Firefox 2.0 Beta 2

I just installed the new Firefox 2.0 beta 2. There are a few nice improvements over 1.5:

  • The most visible change is the new theme. The changes are pretty subtle but seem to be aimed at improving usability.
  • One of my petpeeves: the lack of a search button in the toolbar has been fixed. The go button, which accompanies the url bar, has been there forever but until now the search box had to do without one.
  • Tabs now have their own close button instead of a global tab close button way on the left. This was a usability nightmare from the moment this ‘feature’ was introduced a few years ago. People have been complaining about it ever since. It’s a good example of how long it can take to convince software engineers of something when they have digged themselves into the sand :-).
  • The themes and extensions window have been merged into an addons window. This is probably a good change but it doesn’t go far enough for me: it should be integrated with the options window. I frequently confuse the two and open one when I intended to do something in the other.
  • There’s a ‘recently closed tabs’ option in the history menu. Nice! Also there’s a ‘undo close tab’ option in the context menu on the tab bar. I used to have an extension that did more or less the same. Nice to see good features being picked up by the developer theme.
  • Spell checking. This is a nice feature except for two things: it has no (permanent) disable function. You can toggle ‘spellcheck this field’ in the context menu but the setting does not persist so it comes back on the next time you edit a textfield. Also there is no configuration userinterface for the spellchecker. For example installing a dutch dictionary requires some configuration that requires a number of steps which are probably documented somewhere but not obvious from the present userinterface. So if I go to a dutch site with the us version of firefox (I prefer the english userinterface), basically every word I type will be highlighted as misspelled. Hidden in the context menu of a spellchecked field is an option add dictionaries which takes you to the addons site. The url ends with /dictionaries but there is nothing on the page related to dictionaries. So this needs some work. Suggestions: add a dictionaries tab to the addons window and a disable spellchecking option to the content options tab. BTW. the spellcheck feature is already annoying me. I guess I’ll be looking for an extension to get rid of it. Amazing how many non dictionary listed words can sneak into a post like this.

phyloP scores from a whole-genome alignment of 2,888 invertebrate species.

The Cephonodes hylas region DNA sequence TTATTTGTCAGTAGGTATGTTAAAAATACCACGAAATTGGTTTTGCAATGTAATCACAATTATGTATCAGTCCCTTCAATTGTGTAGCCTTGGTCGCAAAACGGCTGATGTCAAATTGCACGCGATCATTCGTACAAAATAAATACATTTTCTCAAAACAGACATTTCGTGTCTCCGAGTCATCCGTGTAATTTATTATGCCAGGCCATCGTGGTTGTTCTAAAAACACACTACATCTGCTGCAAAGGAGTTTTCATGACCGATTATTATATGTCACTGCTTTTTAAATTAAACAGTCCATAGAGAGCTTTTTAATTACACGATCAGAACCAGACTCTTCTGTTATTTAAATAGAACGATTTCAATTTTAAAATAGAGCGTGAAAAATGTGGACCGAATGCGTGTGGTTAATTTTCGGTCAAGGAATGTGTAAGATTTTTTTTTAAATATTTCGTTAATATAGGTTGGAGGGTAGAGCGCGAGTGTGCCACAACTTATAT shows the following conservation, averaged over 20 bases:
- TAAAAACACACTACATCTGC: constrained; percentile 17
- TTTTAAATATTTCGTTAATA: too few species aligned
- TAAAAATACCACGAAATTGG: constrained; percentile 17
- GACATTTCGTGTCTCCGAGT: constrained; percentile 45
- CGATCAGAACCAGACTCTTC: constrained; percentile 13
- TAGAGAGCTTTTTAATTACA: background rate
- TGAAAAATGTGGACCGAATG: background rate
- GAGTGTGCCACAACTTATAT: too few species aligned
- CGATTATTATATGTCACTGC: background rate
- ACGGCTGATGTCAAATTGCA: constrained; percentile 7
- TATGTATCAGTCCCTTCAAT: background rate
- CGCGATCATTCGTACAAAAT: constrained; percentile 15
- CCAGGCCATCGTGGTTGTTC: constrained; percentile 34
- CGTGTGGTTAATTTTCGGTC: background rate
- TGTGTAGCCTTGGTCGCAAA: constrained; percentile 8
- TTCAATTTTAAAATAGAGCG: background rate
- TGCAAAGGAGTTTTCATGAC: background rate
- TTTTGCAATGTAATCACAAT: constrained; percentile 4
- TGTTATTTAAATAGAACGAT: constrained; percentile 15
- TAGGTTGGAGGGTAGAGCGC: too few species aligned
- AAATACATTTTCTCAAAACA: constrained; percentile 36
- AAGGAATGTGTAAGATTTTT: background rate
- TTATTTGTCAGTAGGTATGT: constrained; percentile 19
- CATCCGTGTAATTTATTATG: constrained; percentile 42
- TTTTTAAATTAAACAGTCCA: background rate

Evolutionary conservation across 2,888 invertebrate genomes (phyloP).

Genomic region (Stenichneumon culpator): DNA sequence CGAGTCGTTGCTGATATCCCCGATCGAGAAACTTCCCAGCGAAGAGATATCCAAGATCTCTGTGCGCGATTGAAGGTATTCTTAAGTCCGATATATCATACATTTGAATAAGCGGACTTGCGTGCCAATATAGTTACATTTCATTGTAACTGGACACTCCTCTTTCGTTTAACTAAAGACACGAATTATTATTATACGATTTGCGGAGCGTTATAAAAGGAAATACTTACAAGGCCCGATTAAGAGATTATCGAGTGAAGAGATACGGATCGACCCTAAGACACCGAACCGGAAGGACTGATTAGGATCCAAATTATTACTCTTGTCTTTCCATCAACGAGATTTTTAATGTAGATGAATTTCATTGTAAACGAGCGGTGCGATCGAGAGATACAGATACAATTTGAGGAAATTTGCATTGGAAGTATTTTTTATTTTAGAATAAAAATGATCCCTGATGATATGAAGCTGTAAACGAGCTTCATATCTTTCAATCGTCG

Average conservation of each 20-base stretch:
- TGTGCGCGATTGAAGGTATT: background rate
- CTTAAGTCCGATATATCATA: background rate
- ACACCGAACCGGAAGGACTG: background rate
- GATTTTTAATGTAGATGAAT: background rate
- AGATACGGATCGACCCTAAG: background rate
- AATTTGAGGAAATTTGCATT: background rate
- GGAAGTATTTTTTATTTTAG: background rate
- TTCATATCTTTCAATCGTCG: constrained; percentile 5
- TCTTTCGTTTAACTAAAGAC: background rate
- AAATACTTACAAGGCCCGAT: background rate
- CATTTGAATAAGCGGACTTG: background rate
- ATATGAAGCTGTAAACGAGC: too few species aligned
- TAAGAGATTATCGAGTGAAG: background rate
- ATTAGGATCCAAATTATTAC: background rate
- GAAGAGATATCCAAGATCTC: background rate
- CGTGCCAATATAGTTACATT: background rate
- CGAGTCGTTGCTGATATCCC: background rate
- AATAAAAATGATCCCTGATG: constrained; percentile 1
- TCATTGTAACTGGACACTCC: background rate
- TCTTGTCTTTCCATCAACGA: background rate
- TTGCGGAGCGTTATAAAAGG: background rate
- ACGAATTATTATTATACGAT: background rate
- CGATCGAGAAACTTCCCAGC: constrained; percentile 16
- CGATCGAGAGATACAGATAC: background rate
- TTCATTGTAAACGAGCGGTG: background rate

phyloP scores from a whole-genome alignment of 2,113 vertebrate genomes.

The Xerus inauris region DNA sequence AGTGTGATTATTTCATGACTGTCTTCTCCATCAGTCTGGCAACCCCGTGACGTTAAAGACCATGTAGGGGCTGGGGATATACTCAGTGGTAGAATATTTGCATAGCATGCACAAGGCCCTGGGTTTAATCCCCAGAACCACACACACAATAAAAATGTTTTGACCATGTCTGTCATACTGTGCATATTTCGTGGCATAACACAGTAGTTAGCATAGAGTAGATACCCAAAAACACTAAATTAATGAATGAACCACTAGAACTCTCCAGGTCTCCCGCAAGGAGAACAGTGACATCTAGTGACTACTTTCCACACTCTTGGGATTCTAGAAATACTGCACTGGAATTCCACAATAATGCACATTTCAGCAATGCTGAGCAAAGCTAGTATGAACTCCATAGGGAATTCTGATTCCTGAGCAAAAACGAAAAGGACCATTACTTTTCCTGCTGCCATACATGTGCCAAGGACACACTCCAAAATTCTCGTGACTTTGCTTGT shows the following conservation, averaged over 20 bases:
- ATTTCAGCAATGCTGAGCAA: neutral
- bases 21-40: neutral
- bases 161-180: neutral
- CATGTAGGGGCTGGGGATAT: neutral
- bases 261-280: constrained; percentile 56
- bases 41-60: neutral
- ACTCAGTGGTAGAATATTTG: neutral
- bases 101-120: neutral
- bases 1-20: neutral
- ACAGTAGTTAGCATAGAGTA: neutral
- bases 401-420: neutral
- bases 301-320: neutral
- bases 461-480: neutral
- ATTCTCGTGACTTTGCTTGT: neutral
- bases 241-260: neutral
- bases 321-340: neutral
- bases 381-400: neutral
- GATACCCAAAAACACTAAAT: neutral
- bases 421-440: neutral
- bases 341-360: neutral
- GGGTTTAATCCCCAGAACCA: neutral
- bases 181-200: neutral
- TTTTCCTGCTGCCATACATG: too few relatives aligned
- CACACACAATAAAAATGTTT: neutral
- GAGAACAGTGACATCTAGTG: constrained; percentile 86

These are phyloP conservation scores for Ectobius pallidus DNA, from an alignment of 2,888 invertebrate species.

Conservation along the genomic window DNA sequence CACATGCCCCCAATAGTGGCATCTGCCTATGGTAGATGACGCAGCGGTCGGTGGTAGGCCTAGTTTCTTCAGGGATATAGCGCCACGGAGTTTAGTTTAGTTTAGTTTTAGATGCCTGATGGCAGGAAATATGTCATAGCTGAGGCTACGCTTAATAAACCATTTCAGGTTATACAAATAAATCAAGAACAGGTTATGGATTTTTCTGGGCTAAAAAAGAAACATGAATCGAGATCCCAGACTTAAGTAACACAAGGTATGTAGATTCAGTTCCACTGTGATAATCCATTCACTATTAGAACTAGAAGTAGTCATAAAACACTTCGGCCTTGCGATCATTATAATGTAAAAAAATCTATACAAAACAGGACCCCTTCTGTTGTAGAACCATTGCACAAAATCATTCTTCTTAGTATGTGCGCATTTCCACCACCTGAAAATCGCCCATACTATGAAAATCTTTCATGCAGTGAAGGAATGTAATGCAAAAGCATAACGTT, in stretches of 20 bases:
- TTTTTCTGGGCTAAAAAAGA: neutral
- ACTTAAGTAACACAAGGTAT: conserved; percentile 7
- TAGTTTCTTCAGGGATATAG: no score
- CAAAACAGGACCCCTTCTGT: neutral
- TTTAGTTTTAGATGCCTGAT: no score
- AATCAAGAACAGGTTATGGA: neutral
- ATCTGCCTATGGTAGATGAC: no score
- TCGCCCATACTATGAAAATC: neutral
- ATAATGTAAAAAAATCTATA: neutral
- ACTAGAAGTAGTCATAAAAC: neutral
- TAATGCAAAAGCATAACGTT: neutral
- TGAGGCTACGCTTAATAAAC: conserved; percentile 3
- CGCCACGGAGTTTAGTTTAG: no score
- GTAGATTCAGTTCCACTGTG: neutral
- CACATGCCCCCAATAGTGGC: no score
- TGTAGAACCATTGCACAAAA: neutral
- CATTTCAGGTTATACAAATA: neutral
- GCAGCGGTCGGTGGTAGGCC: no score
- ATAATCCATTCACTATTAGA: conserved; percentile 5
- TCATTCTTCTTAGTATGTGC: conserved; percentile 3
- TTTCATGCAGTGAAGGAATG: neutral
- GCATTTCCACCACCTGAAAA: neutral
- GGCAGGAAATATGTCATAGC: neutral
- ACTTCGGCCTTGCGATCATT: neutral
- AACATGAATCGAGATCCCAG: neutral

• The subscribe to RSS feeds feature has been improved and you can now subscribe using an external feedreader or using several websites, such as Bloglines, which I have been using since a few weeks.
  • Apparently there’s a new phishing/malware detection tool. This might prevent people like my mother from installing spyware. I’ve depended on common sense for years now to prevent me from getting into trouble with worms, viruses, etc. That strategy seems to work fine but having some kind of advanced warning before clicking somewhere is of course nice.

I don’t see much negative stuff anymore so I think I’m going to use this build until the release candidates start appearing. I’ve blogged previously about the version number. Given that the half finished spellchecker + rss fixes are the biggest changes and the rest is merely minor cosmetic work, I still don’t think this counts as worthy of a major version number bumb. However, this seems to be another ‘heels digged into sand’ kind of thing. Everybody has been pointing this out for months and all the 2.0 reviews I’ve read so far seem to point out that there isn’t that much new in Firefox 2.0 as well (I predicted that this would happen on Ben Goodger’s blog a few months ago, seems I was right). For example, ars technica, which usually does a decent job of reviews, says this about the version number: